“Freedom of speech” means that you can say what you want. You can criticize the government (unheard of in most of Europe, not so very long ago), you can hate whomever you want to hate on, you can use bad grammar, even. You can lie. You can say toxic, incendiary things that create tension and discord–in your home, or in a public setting. And you will not be imprisoned for it. You will not be tortured or banished from the kingdom. Your family will not disappear in the night to unknown places of terror.
Freedom of speech does NOT mean that you can lie, or say toxic, incendiary things, or support hate groups with the profits from your public company, and not expect the public to challenge you on it. A CEO of a company–any company–is free to believe, and even say out loud, what he/she chooses. Without fear of torture, death, or imprisonment.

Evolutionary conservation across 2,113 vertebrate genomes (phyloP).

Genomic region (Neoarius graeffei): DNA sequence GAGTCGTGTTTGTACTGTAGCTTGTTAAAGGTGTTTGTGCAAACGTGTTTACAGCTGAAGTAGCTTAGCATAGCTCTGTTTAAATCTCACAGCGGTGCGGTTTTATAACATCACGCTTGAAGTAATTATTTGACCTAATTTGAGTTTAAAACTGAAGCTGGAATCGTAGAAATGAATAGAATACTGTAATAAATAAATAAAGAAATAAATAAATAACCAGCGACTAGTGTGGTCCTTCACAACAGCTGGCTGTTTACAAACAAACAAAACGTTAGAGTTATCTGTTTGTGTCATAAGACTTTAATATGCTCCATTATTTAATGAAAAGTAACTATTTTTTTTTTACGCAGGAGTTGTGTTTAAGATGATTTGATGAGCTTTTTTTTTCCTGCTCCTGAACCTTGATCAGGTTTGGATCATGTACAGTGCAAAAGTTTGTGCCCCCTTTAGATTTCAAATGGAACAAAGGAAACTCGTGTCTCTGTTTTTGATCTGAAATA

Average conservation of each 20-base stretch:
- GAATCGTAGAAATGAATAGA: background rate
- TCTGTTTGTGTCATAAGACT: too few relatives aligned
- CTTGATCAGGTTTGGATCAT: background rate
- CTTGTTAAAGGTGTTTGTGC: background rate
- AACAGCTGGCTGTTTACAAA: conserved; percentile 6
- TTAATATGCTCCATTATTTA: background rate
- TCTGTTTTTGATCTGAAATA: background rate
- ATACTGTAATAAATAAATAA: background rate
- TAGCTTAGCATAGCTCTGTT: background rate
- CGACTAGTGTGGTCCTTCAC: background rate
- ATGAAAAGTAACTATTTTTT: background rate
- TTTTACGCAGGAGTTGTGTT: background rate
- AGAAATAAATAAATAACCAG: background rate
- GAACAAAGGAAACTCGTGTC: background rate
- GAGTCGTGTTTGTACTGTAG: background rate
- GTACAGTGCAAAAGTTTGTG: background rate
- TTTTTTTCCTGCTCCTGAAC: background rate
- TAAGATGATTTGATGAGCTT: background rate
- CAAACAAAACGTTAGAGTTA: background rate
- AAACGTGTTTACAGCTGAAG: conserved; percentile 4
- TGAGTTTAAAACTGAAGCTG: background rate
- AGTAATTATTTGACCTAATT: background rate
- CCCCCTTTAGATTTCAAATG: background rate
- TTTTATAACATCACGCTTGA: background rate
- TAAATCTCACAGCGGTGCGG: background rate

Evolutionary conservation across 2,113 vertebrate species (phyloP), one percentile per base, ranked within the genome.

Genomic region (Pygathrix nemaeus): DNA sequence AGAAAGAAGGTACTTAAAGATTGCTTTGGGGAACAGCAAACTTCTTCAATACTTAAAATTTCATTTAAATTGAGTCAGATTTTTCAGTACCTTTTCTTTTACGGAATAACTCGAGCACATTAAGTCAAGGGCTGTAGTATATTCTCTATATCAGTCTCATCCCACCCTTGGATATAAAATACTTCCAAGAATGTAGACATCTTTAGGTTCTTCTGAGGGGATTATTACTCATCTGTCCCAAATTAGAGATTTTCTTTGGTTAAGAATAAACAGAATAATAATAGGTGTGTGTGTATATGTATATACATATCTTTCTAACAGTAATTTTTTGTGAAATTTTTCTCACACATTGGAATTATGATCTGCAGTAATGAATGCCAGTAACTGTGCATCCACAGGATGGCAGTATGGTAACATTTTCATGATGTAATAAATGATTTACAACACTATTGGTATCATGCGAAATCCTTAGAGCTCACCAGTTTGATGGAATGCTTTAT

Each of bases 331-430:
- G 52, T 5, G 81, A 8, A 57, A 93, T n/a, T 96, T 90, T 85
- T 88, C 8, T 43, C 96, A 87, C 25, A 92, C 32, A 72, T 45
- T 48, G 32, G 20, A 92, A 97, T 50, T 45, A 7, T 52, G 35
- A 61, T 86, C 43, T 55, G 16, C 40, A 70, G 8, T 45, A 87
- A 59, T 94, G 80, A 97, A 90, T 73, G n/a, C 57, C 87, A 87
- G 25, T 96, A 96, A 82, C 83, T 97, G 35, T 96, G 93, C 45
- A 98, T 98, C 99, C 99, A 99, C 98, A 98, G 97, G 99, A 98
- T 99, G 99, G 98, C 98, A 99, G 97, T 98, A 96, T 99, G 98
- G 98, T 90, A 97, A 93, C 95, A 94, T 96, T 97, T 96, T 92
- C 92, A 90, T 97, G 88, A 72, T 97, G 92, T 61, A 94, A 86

But freedoms and rights are not the same thing. Freedom of speech does not entitle a person to call names without consequence. Just because radio personalities can say whatever they want in air time–without going to jail or being bodily harmed–does not mean that it’s their God-given right to do so. Advertisers who pull their support from Lowe’s or Rush Limbagh, or stations who choose to pull–who’s that really racist guy that says all that stuff?–I don’t remember… Anyway, advertisers and media outlets are not infringing on anybody’s free speech when they choose not to air a certain message. It is their right to only air (or fund) that which they uphold to be just and informative. Crazy dj guy maybe got fired, but he is not going to jail. He’s a free man. He can go right on saying horrible things in his own house, on his own time. Heck, he can buy his own radio station, or sponsor his own program, and nobody’s going to hurt him. At least, not in any government sanctioned way…I read the Hunger Games (finally!) and am reminded that it is indeed, a great freedom, being able to bear arms. When regular people are not allowed to hunt and provide their own food, or defend themselves from violent armies, what you have on your hands is a District 12–a place in which people are kept poor, hungry, and scared, so that they will never question the tyranny of the status quo. But the right to own weapons and be free people, and the right to own an assault rifle designed to kill large groups of people in a matter of seconds… that is perhaps not the same thing. Given the rise of substance abuse, mental illness, violence in entertainment, and inflamatory political rhetoric, it is time for us, as a free, justice-loving people, to start asking some tough questions about the difference in rights and freedoms.